Shaking, I capped it, washed my hands, and carried it wordlessly out to David and shoved it in his hands.

The first words out of his mouth were, “I can see your pee.”

Then we cried and laughed and kissed and were deliriously happy for the next two weeks.

At which point my symptoms kicked in, and pretty much everything since then has sucked.

I despise being pregnant. It is nothing like I imagined it would be. I feel so angry and sick and sad. And ashamed of myself. Because we want this little baby so very, very much. We will love this baby so fully and fiercely when he or she gets here. And yet I am so furious about everything that’s happening to me right now. I don’t know how to hold such powerful and conflicting feelings inside of me simultaneously.

Today I hit 13 weeks, which is considered the second trimester by almost everyone (if you’re one of those people who claim the switch doesn’t happen until 14 weeks, don’t talk to me).

I am still sick. I have been sick for seven straight weeks now. My best friend has a chronic illness. She’s been some level of “sick” every day of her life since she was about 12 years old. Although she experiences discomfort or pain almost constantly she’s learned to adapt, and she has a fulfilling, adventurous, amazing life. And even though I know she doesn’t mind, that she would never dream of comparing the two situations, I feel like a jerk when I complain to her about how pregnancy is destroying me. How I am sick every day, and can barely leave my bed, and can’t remember what it’s like to feel normal. Compared to some women, I’m not even that sick. I have never needed to be hospitalized for dehydration. I have so far resisted prescription medication, though it’s been offered to me (and at this point, honestly, I’m probably going to give in). Intellectually I understand that there’s the possibility that it could be so much worse.

It helps that I have an amazing support system. David is incredible. He comes to every prenatal appointment with me, holds my hand and never, ever laughs at me when I cry while getting blood drawn. He runs all the errands, does all the chores, brings me food (assuming I can actually eat) and glasses of water and hands me things that are on the far end of the coffee table when I am lying on the couch in agony and cannot fathom leaning forward to reach for them myself. He reads aloud to me until I fall asleep, rubs my back, leaves me little love notes around the house to cheer me up. He tells me I am doing a great job. He acknowledges that my pain and fears and sadnesses are real.  He makes me laugh even on the hardest days. He reminds me–simply by his constant, generous presence–why I wanted to have a baby in the first place. And I could not ever imagine doing this without him.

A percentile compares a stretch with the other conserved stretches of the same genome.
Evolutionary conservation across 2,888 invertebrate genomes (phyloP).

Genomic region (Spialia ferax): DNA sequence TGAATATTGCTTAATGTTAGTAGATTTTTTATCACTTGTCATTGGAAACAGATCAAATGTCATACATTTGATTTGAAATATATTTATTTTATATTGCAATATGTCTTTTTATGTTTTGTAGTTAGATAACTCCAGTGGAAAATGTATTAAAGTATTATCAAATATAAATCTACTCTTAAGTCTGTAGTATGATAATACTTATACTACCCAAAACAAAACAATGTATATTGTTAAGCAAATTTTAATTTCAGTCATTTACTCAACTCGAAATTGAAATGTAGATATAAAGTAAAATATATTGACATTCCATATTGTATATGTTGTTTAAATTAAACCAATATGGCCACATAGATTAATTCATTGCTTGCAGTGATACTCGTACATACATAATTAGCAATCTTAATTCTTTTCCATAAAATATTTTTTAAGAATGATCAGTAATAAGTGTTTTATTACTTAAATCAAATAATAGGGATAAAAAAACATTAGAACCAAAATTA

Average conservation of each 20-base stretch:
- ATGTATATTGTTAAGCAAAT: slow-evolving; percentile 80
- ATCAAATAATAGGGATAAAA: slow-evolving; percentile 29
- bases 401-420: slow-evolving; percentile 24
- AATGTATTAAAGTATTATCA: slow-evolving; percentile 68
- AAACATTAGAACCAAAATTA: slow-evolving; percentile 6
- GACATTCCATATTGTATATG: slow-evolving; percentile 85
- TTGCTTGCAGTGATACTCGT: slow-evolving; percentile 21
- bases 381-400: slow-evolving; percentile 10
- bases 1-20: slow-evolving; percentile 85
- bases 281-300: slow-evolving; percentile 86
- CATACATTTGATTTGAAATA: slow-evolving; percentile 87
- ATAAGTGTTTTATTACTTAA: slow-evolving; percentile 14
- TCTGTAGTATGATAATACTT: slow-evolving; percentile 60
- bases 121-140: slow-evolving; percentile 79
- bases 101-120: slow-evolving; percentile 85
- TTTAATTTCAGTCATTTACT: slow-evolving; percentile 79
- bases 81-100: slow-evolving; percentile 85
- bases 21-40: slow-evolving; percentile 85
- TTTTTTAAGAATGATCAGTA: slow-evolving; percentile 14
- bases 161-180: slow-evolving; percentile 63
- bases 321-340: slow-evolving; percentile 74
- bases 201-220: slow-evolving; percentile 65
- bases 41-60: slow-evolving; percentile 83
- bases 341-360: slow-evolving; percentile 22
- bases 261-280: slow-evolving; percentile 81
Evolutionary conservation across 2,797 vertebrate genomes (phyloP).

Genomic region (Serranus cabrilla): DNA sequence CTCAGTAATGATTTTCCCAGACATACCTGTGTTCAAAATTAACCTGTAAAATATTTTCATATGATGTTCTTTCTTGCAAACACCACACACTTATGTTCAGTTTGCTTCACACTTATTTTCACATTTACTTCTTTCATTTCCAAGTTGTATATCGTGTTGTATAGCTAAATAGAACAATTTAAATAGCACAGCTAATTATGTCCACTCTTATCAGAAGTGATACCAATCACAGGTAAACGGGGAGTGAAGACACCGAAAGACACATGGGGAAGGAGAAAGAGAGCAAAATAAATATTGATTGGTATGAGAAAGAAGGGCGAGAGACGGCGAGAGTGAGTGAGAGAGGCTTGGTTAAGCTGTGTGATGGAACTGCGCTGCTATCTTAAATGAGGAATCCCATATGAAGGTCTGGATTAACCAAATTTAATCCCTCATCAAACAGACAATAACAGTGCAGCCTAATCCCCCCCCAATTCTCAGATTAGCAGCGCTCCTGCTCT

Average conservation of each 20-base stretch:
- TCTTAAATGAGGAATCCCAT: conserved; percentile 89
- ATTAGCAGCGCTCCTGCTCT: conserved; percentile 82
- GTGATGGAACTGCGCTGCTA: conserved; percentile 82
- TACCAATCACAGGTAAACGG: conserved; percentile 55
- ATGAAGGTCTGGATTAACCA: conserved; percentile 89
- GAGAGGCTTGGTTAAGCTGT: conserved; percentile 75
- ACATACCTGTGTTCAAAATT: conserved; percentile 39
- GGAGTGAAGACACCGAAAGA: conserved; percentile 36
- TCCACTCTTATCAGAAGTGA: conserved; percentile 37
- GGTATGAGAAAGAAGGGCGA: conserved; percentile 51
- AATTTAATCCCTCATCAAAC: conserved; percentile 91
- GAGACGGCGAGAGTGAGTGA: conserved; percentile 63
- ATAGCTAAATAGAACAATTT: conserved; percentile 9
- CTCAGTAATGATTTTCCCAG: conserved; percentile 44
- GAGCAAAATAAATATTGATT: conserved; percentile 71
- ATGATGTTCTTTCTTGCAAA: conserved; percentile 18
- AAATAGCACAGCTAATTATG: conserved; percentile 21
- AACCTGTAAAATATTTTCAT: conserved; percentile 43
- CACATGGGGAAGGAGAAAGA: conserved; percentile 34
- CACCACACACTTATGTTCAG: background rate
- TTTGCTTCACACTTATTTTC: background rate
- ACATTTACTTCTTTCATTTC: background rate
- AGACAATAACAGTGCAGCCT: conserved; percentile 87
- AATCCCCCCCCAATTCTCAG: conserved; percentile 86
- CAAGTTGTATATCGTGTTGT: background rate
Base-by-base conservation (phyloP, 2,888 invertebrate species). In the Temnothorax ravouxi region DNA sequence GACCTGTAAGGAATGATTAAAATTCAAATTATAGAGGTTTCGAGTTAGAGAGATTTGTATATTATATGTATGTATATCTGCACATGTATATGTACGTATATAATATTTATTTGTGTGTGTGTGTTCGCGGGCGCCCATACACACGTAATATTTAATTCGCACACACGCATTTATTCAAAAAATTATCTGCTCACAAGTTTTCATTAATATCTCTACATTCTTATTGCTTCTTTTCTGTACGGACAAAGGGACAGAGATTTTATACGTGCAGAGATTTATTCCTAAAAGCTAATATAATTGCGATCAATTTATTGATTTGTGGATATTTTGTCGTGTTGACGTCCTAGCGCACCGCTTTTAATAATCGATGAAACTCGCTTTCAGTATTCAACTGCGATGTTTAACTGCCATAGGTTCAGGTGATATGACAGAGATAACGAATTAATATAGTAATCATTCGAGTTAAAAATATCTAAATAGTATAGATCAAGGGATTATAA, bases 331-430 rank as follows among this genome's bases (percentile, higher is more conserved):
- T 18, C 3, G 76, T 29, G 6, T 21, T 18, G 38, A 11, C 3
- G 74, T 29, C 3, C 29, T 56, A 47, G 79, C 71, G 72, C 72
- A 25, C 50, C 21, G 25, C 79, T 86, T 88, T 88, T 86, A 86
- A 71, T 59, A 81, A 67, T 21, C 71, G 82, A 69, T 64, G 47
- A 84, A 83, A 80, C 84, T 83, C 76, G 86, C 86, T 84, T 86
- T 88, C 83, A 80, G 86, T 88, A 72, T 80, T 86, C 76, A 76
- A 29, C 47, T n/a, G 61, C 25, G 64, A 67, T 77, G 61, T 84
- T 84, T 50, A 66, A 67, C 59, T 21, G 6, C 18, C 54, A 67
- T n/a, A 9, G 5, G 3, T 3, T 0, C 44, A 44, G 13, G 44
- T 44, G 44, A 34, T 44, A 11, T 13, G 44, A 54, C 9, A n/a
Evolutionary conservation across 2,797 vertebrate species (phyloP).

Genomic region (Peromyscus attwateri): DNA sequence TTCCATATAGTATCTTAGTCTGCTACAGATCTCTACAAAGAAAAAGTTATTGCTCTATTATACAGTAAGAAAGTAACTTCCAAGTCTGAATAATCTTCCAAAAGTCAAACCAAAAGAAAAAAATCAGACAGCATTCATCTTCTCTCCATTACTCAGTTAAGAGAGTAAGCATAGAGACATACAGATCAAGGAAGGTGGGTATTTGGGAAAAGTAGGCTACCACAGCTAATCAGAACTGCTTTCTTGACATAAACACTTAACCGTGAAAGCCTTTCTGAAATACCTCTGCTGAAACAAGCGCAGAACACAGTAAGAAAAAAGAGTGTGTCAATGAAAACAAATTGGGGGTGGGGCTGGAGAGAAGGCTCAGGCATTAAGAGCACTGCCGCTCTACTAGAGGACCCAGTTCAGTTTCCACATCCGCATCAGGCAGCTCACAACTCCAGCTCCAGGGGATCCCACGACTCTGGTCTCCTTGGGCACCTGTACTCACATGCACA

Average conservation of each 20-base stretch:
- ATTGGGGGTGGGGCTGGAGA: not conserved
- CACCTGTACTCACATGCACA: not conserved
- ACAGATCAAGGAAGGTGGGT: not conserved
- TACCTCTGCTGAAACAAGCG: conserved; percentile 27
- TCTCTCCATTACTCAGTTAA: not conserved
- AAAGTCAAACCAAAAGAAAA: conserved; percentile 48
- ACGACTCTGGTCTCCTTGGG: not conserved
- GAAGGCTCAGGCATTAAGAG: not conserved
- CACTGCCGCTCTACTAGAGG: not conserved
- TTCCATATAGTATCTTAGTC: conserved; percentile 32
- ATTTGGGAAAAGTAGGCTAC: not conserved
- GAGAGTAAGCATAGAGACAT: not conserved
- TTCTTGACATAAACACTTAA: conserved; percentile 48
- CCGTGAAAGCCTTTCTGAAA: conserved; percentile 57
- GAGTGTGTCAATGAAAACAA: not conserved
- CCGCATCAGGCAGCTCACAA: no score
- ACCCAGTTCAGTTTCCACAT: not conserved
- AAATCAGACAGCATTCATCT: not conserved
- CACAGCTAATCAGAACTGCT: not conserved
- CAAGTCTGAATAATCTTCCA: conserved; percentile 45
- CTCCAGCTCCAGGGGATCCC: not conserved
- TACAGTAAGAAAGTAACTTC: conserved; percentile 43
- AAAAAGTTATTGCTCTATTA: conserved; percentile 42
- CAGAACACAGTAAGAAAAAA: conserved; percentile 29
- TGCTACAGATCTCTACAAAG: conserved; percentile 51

But there is an element beyond just the physical, for me.  At my last appointment, my midwife asked how I was handling things, emotionally.

“It’s been…rough,” I admitted. And then tears just started leaking out of my eyes. I have been crying a lot since getting pregnant. Several times a day, often inexplicably. I feel a lot of stress and anxiety about leaving my apartment and seeing people who are not David. I get nervous that I am going to start feeling horrifically sick in public, and will start lashing out at people if they try to help me. I have no reason to think this is going to happen. I’m not usually the lashing out type. But at the same time I feel lonely. And just sad. Really sad, a lot of the time, with a large dose of frustration. And while there’s something to be said for the fact that my hormones are 100% haywire right now, I am also just having a hard time coping with all the rapid changes going on in my body and in my life. So my lovely midwife referred me to a therapist, and I have my first meeting next week. This, more than anything else, has actually made me feel better.

I am not a monster. I am freaking the hell out, but that’s because I’m pregnant and that’s actually really chaotic and enormous and a lot to deal with. I am inundated with a lot of complicated feelings, and I need to sit down with someone who can help me sort that stuff out. I think until my midwife responded to me as though the way I’m feeling is 100% ok, and understandable, I believed that there was something deeply, fundamentally wrong with me. I am not a glowing, benevolent, serene pregnant woman. I am a weepy, terrified, pukey pregnant woman. Apparently that is actually totally fine. I wish someone had told me that months ago.

Real talk: while I think therapy is going to help me tremendously as far as sorting out the way I’m feeling, I don’t expect to miraculously begin loving the experience of being pregnant. It’s weird and uncomfortable. I’m only 1/3 of the way through, and already it has lasted way too long for me. I pretty much expect that I will continue to hate the whole thing (heartbeat via doppler and seeing the ultrasound was magical and amazing and the only exceptions I’ve found so far. But as soon as the screen went dark and the picture faded, the magic was over and the misery was back). But at least I no longer feel like something’s wrong with me for not enjoying myself.

Anyway, that’s why the blog’s been dark for so long. Family and friends and the internet have known about the pregnancy for a while, now, but I just couldn’t summon the energy or the courage to write anything. With any luck, this will get me back into the swing of things.

(If you’re a woman who loathed being pregnant, I would love to hear about it. Solidarity! If you’re a woman who loved being pregnant, I envy and admire you. Yay for all pregnant women!)

Posted by on July 3, 2013 in Personal